Use a microfiber lens cleaning cloth.
You can be fastidious, but you need not be.
A little dust will not affect your photographs.
However, fingerprints should be removed promptly.
If there's more than dust on your lens, blow the debris off using a blower (described below), before using a cloth.
Don't use compressed air, such Dust-Off.
The propellant may spray from the can, damaging your lens.
If you see dust when looking through your viewfinder, the dust is on the focusing screen inside your camera.
The focusing screen is located above the mirror.
The dust won't affect your photographs.
Remove the lens, and use a blower (described below) to remove the dust.
Don't touch the mirror with a brush, as the silvering may be on the surface of the mirror, not below a layer of glass.
Again, don't use compressed air, as the propellant may spray from the can, damaging the mirror.
Sand and lenses don't go well together.
Take an old camera to the beach, or else be very careful.
Consider using a soft-plastic underwater camera housing.
If you notice that the same defect appears, in the same location, in every photograph, then there's dust on the sensor of your camera.
Because photons are being converted to electrons, the sensor surface becomes charged, which attracts dust.
Even if your camera has a sensor cleaning cycle, check for dust.
The cleaning cycle may not dislodge every dust particle.
To check if there's dust on the sensor, photograph the sky or a plain white wall, at the following settings.
1) Set your lens to manual focus and defocus the lens.
2) Use the A or Av exposure mode, and set the aperture to f/22.
You'll get a photograph like this:
Enlarge the photograph, and scroll back-and-forth, and up-and-down, looking for defects on the photograph.
If the dust isn't chunk-style, it will look like this faint smudge in the center:
You can increase the contrast with Photoshop Elements, or other software, to make the dust easier to see:
To clean the sensor, follow the directions of your camera manufacturer.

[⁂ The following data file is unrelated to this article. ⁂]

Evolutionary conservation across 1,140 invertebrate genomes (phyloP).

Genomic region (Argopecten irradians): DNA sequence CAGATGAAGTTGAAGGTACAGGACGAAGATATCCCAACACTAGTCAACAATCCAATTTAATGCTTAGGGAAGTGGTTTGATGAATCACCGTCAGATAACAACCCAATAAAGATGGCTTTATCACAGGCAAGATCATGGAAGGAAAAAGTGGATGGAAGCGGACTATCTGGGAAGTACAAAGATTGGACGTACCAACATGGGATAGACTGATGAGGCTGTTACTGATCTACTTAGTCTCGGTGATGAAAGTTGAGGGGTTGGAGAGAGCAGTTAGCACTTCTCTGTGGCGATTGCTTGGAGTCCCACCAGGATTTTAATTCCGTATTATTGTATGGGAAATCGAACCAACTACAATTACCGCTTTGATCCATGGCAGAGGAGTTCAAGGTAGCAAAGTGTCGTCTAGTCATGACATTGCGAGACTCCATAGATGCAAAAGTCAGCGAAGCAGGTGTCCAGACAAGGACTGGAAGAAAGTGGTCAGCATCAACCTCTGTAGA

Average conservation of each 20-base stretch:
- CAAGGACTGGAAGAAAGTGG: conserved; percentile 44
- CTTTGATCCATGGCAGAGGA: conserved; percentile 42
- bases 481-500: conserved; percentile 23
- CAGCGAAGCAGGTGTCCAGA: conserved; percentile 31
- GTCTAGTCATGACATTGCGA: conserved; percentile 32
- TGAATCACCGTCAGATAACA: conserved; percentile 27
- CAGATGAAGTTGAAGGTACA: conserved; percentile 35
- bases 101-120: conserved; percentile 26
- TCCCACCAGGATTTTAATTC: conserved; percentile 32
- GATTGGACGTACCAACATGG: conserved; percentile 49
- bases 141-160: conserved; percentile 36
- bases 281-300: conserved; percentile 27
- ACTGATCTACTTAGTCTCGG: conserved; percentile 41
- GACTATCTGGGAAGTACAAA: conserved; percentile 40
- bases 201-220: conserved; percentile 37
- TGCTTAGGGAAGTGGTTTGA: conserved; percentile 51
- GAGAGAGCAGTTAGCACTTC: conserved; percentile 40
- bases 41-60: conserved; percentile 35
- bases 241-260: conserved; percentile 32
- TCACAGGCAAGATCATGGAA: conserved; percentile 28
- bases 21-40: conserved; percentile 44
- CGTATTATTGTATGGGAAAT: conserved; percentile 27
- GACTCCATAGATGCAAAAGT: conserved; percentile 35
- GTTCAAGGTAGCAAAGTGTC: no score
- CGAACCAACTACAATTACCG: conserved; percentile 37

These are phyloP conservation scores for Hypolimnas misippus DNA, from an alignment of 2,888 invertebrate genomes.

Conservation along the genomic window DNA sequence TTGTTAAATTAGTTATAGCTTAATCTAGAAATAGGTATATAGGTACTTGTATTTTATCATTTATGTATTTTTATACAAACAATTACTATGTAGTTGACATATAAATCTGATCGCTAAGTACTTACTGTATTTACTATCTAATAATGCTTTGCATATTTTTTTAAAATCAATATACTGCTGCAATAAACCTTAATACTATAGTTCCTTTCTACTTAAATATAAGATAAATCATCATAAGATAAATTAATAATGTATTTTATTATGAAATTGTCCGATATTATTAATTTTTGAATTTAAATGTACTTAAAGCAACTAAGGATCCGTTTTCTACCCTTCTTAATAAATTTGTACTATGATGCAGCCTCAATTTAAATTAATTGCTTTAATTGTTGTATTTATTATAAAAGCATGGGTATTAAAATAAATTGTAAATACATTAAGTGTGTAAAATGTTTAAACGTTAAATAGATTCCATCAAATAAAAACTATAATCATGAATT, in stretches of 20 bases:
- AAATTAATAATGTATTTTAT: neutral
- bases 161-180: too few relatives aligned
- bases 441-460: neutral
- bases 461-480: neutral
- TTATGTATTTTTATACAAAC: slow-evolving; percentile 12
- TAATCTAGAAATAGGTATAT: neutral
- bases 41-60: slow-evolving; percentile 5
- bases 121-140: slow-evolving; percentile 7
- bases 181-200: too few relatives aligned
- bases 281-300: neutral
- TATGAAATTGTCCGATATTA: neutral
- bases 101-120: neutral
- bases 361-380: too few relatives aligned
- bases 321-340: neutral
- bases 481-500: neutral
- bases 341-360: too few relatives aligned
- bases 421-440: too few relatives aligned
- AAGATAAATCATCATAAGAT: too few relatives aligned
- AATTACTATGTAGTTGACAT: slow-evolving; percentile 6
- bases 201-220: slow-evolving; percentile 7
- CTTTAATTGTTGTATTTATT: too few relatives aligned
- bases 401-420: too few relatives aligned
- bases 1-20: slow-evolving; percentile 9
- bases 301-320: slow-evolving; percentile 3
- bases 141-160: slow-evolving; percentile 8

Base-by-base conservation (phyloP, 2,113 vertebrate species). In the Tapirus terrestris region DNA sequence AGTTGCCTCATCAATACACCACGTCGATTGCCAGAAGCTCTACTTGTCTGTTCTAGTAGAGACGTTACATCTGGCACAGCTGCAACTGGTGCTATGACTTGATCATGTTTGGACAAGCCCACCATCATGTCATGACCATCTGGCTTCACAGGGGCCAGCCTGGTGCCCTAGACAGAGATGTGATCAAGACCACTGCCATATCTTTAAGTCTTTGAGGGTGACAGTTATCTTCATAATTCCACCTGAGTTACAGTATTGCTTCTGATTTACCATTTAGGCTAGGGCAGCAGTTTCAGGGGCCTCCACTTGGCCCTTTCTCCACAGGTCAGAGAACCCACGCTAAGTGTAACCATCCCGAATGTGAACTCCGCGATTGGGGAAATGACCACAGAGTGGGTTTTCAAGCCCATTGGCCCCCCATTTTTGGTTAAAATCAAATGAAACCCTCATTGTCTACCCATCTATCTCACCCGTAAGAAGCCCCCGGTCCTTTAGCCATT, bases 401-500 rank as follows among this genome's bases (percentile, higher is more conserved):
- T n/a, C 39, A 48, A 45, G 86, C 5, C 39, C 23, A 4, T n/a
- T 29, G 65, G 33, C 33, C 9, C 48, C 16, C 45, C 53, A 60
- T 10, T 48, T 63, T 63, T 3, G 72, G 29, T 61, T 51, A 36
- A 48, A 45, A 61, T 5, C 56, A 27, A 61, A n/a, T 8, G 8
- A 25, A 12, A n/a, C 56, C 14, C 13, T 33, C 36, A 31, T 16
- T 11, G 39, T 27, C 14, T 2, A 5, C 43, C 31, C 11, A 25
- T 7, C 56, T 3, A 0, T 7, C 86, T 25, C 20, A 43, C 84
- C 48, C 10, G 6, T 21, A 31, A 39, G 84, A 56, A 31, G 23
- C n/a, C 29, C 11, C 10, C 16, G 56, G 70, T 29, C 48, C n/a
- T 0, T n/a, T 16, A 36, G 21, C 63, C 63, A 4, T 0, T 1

1) Follow the manufacturer's directions carefully to avoid damaging the sensor.
2) Use a blower, such as an ear syringe.
They're available at drug stores and supermarkets, often in the baby department.
If you prefer, you can buy a photography blower, such as the Giotto Rocket Air Blower.
3) Do not use a blower with a brush, as the bristles may damage the sensor.
4) Do not use compressed air, such as Dust Off, as the propellant may damage the sensor.
1) Make sure the camera battery is charged.
You're going to lock the mirror in its up position with shutter open.
You don't want the mirror to suddenly, due to loss of power, drop back into its normal position while you're cleaning the sensor.
2) Remove the lens.
3) Go to the menu of your camera and find Lock Up Mirror or Cleaning Function.
4) While holding the camera lens-side down (so the dust can fall out), blow air onto the interior of the camera.
Be sure not to jab anything inside the camera.
5) Exit the Lock Up Mirror or Cleaning function.
Re-check the camera for dust as described above.
If a blower can't remove the dust, follow the camera manufacturer's recommendations.
The recommendation may include use of the products below.
Before using the advice in the tutorials below, do the following.
1) Read the recommendations of your camera manufacturer.
2) Evaluate the credentials of the tutorial author.
3) Check the date of the tutorial, as cleaning advice and technology is evolving.
Cleaning your Sensor Thom Hogan
The Pixel Sweeper Petteri Sulonen
Understanding Digital SLR Sensor Cleaning Luminous Landscape